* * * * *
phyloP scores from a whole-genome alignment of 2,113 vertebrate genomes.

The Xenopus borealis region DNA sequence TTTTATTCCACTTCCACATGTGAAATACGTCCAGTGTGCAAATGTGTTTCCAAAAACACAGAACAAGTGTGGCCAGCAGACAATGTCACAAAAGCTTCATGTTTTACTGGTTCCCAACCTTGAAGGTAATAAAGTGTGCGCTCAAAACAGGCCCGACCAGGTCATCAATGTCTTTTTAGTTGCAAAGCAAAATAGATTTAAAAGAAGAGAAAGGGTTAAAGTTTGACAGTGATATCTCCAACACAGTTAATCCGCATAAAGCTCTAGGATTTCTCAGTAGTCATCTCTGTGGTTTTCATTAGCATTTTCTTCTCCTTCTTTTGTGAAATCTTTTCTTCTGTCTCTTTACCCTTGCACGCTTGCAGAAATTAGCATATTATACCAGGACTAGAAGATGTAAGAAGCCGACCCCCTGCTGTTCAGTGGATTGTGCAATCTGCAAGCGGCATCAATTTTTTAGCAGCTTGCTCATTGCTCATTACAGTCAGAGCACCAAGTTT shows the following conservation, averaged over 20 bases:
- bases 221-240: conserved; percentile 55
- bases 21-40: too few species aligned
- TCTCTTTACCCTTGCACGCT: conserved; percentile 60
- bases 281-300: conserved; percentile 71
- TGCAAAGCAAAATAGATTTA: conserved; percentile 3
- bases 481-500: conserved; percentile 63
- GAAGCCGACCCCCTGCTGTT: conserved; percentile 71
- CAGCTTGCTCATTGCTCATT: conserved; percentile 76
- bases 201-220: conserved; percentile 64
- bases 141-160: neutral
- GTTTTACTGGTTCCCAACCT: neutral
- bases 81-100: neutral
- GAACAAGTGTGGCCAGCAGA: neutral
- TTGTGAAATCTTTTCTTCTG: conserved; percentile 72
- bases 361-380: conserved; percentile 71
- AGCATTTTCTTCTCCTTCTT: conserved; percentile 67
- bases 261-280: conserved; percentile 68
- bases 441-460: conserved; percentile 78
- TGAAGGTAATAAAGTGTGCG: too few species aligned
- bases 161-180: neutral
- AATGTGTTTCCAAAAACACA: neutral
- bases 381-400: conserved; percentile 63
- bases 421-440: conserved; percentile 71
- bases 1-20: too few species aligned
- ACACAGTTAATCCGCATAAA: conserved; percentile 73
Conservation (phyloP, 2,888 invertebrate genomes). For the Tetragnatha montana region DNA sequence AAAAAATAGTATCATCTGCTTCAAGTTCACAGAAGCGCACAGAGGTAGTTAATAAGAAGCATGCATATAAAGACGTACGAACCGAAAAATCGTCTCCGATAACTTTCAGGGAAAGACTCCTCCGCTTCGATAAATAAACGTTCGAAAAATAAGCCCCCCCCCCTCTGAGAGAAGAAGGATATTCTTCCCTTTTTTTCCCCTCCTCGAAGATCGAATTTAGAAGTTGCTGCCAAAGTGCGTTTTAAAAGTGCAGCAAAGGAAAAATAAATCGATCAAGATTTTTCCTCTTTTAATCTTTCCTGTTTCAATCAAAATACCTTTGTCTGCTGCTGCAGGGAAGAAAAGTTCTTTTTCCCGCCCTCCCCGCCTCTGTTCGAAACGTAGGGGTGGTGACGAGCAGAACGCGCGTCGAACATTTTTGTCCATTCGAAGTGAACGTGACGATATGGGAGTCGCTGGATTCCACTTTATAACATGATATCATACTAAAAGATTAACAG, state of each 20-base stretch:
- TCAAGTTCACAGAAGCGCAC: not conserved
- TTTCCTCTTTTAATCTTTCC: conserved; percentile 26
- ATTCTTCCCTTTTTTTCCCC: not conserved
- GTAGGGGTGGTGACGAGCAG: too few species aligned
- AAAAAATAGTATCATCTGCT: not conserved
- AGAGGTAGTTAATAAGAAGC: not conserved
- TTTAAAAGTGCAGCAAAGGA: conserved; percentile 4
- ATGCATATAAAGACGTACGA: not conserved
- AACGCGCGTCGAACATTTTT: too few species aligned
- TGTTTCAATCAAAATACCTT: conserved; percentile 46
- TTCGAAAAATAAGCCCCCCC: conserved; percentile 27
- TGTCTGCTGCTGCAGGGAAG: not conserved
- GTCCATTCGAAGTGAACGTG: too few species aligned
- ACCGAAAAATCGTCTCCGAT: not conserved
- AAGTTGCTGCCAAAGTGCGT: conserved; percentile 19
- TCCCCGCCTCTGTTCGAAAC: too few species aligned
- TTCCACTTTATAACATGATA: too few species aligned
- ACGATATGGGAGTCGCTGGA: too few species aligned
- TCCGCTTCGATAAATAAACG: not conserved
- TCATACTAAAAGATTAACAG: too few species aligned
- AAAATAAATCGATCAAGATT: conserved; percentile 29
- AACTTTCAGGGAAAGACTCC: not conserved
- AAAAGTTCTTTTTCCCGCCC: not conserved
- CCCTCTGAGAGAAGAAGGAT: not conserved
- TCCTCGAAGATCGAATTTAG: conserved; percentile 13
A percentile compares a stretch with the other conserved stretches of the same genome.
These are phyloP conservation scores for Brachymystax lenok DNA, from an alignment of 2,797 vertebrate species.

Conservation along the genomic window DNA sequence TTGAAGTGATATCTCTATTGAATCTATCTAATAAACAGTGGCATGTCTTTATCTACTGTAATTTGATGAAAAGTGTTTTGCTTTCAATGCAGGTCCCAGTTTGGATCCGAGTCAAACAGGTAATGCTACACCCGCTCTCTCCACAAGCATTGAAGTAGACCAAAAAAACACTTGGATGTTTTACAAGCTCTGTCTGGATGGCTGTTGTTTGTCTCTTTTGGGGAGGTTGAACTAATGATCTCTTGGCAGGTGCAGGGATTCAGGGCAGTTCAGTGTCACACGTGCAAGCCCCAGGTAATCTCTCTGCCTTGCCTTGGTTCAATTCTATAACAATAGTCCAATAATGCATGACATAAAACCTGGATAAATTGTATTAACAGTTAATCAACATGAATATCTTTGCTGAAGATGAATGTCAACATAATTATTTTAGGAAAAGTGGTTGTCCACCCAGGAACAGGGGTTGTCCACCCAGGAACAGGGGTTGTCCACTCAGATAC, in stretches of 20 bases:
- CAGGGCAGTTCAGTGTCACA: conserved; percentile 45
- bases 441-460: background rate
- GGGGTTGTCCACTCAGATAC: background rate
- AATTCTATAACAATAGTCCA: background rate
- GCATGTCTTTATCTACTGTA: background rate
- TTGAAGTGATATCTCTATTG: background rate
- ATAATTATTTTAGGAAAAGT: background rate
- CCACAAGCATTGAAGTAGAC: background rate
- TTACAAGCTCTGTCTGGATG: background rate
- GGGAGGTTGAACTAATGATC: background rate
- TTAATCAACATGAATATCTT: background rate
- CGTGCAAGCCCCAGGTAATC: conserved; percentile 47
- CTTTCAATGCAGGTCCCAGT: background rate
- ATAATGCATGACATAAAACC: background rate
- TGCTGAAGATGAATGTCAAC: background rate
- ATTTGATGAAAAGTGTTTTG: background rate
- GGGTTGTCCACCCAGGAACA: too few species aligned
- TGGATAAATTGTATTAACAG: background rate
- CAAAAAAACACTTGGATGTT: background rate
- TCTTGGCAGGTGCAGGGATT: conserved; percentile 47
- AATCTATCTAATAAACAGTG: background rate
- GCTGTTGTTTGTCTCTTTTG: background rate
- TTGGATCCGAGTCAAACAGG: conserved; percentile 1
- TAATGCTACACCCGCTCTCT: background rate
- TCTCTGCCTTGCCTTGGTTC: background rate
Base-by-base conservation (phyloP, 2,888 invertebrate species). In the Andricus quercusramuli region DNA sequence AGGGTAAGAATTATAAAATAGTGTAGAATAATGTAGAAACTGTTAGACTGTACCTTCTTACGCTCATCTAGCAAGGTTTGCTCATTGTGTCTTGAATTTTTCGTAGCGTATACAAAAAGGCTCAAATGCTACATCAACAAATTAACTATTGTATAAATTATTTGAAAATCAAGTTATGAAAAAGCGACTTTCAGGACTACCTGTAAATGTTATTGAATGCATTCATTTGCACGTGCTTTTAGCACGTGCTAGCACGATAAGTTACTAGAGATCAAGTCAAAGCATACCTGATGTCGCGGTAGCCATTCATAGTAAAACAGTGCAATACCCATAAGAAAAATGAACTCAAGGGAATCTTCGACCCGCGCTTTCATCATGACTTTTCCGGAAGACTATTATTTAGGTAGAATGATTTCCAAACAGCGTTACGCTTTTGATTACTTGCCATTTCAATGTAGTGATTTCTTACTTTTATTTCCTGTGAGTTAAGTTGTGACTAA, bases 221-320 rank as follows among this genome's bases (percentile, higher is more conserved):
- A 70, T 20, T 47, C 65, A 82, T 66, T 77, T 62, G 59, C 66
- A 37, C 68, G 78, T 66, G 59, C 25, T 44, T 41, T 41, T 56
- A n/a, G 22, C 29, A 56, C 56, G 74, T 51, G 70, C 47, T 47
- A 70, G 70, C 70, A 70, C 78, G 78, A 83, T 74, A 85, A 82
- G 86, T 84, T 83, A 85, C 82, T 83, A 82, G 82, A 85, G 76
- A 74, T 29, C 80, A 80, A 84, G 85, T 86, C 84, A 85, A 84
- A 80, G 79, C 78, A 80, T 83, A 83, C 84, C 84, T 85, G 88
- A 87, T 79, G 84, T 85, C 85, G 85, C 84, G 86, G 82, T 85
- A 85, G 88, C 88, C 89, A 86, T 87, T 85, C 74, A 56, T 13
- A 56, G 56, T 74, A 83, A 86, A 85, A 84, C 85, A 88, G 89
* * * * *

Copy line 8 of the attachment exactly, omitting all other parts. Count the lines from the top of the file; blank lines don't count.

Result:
- bases 481-500: conserved; percentile 63